|Publication number||US4056517 A|
|Application number||US 05/661,117|
|Publication date||Nov 1, 1977|
|Filing date||Feb 25, 1976|
|Priority date||Dec 28, 1971|
|Publication number||05661117, 661117, US 4056517 A, US 4056517A, US-A-4056517, US4056517 A, US4056517A|
|Inventors||Ernst-August Albers, Bernd Sassenrath|
|Original Assignee||Hoechst Aktiengesellschaft|
|Export Citation||BiBTeX, EndNote, RefMan|
|Patent Citations (8), Referenced by (12), Classifications (11)|
|External Links: USPTO, USPTO Assignment, Espacenet|
This is a continuation of application Ser. No. 318,269 filed Dec. 26, 1972, now abandoned.
The present invention relates to modacryl filaments and fibers remaining brilliant and transparent on contact with water having a temperature of more than 80° C, made from high molecular weight copolymers that are insoluble in acetone, which copolymers are obtained by copolymerization of acrylonitrile and from 20 to 45 weight % of vinylidene chloride, and, optionally, up to 1.5 weight % of unsaturated organic sulfonic acids, and, optionally, up to 10% of other usual comonomers, and which copolymers have K values according to Fikentscher of more than about 95; and a process for the manufacture of such filaments and fibers. Such modacryl filaments and fibers can be obtained by wet spinning using three or more coagulation baths each having reduced contents of polymer solvent, the spinning tows obtained being drawn in at least one of these baths to a multiple of their length, and the practically solvent-free tows being subjected to at least one further drawing.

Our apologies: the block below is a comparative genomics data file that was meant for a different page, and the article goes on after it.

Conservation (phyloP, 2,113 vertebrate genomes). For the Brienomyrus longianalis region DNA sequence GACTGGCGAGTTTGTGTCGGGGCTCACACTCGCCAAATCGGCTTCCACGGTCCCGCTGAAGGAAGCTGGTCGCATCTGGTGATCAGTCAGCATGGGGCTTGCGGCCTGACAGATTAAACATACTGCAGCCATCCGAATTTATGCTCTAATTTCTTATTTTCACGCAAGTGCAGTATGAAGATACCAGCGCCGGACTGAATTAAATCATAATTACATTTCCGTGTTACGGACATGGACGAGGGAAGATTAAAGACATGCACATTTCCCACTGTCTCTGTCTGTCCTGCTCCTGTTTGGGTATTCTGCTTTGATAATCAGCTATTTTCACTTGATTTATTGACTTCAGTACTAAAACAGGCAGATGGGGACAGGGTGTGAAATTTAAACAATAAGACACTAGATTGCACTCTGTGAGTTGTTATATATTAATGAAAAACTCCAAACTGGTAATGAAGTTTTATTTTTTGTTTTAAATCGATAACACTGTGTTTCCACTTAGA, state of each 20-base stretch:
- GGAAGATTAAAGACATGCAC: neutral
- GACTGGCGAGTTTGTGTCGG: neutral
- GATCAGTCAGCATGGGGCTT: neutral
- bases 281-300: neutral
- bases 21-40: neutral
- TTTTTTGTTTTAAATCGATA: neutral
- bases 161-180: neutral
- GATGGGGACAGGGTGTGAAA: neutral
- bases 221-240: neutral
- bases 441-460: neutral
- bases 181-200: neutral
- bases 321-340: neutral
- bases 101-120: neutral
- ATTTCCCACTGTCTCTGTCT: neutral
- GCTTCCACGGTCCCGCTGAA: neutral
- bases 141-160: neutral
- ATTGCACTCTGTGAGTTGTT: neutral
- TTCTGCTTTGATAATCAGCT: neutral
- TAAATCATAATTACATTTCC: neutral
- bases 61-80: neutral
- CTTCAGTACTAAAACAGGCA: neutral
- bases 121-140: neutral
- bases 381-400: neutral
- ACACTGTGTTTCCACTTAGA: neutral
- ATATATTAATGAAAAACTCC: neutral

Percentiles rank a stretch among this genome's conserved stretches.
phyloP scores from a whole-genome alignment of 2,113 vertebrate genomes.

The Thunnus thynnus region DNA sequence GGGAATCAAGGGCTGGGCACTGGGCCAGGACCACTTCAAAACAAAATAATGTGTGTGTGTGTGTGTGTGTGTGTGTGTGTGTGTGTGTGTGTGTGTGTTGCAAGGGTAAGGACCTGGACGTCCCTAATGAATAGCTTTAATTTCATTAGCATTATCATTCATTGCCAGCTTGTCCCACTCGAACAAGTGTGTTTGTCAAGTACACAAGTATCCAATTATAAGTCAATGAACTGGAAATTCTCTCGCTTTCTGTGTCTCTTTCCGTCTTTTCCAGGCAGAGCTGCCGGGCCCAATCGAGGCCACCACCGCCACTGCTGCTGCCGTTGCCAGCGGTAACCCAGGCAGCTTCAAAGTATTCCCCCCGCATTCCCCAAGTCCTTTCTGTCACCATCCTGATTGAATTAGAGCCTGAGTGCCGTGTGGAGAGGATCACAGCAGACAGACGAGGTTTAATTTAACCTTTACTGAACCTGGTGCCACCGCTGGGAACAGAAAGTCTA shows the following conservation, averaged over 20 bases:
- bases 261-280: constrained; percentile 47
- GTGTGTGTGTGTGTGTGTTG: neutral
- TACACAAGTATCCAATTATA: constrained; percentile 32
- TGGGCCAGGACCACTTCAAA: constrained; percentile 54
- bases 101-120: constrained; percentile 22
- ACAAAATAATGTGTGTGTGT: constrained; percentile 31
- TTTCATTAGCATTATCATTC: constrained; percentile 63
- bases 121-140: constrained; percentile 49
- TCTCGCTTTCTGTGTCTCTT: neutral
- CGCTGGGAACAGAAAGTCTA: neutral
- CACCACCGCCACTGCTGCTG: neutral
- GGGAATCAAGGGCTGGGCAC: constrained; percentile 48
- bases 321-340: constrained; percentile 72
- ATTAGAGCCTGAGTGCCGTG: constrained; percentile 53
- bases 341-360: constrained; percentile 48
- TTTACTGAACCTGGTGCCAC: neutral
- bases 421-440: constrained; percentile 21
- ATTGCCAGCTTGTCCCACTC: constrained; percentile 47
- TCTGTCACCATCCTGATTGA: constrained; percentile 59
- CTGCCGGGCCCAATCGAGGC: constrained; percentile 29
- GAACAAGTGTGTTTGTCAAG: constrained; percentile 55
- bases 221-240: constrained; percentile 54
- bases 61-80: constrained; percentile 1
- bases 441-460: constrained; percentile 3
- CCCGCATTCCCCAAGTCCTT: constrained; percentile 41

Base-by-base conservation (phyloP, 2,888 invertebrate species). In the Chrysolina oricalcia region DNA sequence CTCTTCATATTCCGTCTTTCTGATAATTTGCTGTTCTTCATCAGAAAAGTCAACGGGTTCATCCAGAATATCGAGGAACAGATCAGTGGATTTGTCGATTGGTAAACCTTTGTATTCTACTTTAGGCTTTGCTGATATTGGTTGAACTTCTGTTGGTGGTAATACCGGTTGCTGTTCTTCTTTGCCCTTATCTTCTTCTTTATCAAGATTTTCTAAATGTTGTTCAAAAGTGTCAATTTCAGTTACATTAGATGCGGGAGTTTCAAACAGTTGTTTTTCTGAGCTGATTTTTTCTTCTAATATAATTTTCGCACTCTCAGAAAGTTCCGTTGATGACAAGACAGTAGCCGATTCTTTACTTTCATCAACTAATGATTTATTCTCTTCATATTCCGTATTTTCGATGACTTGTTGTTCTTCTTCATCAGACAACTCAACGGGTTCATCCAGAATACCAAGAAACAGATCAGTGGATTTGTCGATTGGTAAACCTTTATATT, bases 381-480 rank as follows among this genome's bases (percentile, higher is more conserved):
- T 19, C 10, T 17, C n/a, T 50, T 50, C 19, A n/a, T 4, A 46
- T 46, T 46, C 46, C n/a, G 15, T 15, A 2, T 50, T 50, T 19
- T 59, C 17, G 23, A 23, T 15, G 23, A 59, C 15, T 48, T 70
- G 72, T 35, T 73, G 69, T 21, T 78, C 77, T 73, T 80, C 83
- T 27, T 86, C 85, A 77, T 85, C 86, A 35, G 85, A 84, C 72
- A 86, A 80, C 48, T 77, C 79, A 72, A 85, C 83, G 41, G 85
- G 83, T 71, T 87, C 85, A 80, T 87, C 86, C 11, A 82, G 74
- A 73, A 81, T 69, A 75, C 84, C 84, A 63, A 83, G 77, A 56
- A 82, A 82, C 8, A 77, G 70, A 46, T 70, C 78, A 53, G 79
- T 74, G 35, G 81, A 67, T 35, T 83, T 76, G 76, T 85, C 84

By modacryl filaments and fibers, according to the rules of the Federal Trade Commission of the U.S.A., there are to be understood those filaments and fibers the fiber-forming substance of which is a polymer containing less than 85 weight %, but more than 35 weight % of acrylonitrile.